Often, the first thing that falls to the side during times of crisis is those patterns. Someone who used to do the dishes every night no longer does so because that is when the family comes together on a Zoom call to discuss their mother’s illness. Or perhaps you no longer get foot rubs in front of the TV because your partner is exhausted from looking for jobs all day.
It is important that, if these things are happening, you try not to get selfish and resentful. Of course, you have needs, things that you have always received and need to feel loved, but try to understand that, during times of crisis, those things might fall to the side. I know that it’s hard to do, to stay strong when your small needs aren’t being met, but know that, most likely, it’s only temporary and after this period of time has passed, things will go back to normal.
#4 – Take care of yourself.
The flip side of not being selfish is to take care of yourself. If your needs aren’t being met by your partner, it is important that you practice self-care.
If your feet aren’t getting rubbed at night, perhaps get a massage or see a reflexologist. If you are left with the dishes, build some time into your evening and know that it won’t be forever. If you have to walk the dog, perhaps do so with a friend so that you can chat away, without guilt, for an hour. These patterns might be missing now but they won’t be forever.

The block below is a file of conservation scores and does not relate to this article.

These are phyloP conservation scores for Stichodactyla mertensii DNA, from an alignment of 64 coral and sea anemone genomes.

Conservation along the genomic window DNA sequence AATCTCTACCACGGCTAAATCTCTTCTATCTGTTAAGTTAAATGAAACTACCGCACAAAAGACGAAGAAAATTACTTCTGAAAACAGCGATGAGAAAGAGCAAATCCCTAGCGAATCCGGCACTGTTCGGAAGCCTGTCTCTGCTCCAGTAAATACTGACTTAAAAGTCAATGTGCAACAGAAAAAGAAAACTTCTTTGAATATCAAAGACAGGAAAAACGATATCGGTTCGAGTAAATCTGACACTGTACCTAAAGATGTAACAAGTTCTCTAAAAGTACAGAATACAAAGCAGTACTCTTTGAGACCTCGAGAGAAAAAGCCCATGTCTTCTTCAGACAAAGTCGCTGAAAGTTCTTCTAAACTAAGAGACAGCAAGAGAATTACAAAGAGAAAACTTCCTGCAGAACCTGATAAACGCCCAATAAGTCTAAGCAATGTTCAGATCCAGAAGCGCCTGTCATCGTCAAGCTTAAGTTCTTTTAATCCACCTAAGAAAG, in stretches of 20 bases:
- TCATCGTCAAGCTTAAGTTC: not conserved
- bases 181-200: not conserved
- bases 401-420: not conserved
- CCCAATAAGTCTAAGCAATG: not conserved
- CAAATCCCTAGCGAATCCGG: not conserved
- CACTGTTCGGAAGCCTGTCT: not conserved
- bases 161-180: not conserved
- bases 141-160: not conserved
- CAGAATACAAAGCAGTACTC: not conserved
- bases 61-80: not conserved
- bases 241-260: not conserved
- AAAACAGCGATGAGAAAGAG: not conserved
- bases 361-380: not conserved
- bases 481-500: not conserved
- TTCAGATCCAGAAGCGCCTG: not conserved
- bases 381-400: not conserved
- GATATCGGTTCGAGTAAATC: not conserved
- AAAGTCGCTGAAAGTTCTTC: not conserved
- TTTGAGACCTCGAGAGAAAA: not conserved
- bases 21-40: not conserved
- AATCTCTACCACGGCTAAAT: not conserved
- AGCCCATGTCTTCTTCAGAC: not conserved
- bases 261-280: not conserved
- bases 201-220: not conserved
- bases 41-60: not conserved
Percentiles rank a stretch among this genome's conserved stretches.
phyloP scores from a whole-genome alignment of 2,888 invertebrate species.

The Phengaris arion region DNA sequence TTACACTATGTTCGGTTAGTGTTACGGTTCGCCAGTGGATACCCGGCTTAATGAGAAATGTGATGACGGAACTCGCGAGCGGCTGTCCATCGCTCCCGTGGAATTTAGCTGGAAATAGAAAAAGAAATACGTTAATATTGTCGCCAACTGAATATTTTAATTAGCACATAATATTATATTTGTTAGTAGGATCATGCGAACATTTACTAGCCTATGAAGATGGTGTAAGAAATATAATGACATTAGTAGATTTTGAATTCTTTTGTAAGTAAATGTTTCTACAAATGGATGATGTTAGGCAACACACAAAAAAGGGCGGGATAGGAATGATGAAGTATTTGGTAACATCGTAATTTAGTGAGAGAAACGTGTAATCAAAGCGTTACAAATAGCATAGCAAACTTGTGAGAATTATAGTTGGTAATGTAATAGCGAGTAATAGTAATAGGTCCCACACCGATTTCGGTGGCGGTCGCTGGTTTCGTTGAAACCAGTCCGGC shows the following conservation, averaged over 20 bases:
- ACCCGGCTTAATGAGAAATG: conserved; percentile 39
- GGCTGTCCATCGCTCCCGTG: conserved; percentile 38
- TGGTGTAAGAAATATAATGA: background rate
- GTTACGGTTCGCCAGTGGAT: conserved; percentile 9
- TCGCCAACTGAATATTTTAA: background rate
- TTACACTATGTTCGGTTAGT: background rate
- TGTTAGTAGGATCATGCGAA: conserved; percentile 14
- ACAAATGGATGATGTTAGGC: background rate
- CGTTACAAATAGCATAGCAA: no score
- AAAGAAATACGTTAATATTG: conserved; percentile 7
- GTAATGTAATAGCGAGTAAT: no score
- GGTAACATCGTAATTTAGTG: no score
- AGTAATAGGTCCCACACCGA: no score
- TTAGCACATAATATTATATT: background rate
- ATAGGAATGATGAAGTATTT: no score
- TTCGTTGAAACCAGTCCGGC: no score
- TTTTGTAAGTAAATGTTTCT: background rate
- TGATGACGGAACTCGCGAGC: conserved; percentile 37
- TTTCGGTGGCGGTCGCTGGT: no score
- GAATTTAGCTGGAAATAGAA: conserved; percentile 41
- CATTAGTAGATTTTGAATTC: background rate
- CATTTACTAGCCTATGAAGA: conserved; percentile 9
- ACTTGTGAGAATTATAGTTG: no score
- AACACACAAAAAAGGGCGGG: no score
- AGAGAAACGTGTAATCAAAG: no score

If we don’t make an effort to take care of ourselves during times of crisis we can find ourselves full of resentment with our partners, resentment about being ignored and left behind during hard times. We need to love and care for ourselves so that we can stay strong, both for our health and the health of our relationship as a couple.
#5 – Get help.
Finally, if you find that you and your partner are circling the drain during this difficult time, it would be a good idea to get help. A therapist or a life coach will be able to help you deal with the things I addressed above. Many couples really struggle with them and having a professional help you can make all the difference.
It is very, very important that, if you find yourself pulling away from your spouse, you understand that the damage that is being caused by the disconnect might cause irreparable damage, so get ahead of it. Ask for some help. You will be glad you did!
When you look around and wonder how couples survive during times of crisis do you wonder if it’s just you, is it just your relationship that doesn’t seem strong enough to get through this?
I can promise you that you are not alone. Many couples really struggle when faced with difficult life experiences but many of them are successful at coming out the other side.
Make sure you keep the lines of communication open and ask what each other needs, to respect those needs without resentment, to try to put your own needs second and yet to take care of yourself at the same time and, if all else fails, get some help!
You and your partner can get through this. I know you can! And if I can help let me know!
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I am a NYC based Certified Life Coach and mental health advocate. My writing has been published on The Huffington Post, Prevention, Psych Central, Pop Sugar, MSN and The Good Man Project, among others. I work with all kinds of people to help them go from depressed and overwhelmed to confident and happy in their relationships and in their world.